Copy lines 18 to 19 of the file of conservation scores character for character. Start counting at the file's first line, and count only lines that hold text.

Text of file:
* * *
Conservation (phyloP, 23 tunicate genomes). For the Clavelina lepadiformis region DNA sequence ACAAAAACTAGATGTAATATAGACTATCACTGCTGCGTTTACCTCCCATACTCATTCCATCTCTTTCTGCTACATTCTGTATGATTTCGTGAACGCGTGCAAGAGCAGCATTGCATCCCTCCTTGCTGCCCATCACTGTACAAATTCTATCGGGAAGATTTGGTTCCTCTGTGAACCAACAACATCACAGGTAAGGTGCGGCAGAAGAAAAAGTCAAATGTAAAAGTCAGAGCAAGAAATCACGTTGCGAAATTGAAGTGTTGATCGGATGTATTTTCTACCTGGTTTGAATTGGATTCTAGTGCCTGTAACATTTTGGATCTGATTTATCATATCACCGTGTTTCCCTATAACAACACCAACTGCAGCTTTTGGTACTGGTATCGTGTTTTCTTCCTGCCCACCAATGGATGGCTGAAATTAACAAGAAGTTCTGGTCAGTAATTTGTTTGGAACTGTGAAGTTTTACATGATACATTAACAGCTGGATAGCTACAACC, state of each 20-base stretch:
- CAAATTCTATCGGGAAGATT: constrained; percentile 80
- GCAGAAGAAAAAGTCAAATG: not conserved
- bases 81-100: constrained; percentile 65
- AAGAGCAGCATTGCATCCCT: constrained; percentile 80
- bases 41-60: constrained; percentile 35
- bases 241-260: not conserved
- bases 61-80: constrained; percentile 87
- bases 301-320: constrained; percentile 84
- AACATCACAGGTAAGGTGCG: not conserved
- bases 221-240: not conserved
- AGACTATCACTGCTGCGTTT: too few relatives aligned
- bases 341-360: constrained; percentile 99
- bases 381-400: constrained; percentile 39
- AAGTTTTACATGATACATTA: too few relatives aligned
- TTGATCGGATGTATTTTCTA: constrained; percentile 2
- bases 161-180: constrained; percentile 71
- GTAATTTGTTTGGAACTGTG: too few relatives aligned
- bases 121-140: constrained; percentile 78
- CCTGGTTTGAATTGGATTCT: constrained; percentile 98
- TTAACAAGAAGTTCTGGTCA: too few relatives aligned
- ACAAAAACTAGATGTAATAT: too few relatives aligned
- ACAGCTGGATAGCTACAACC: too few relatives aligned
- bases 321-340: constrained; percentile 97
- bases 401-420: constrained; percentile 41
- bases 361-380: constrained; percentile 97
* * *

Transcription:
- GTAATTTGTTTGGAACTGTG: too few relatives aligned
- bases 121-140: constrained; percentile 78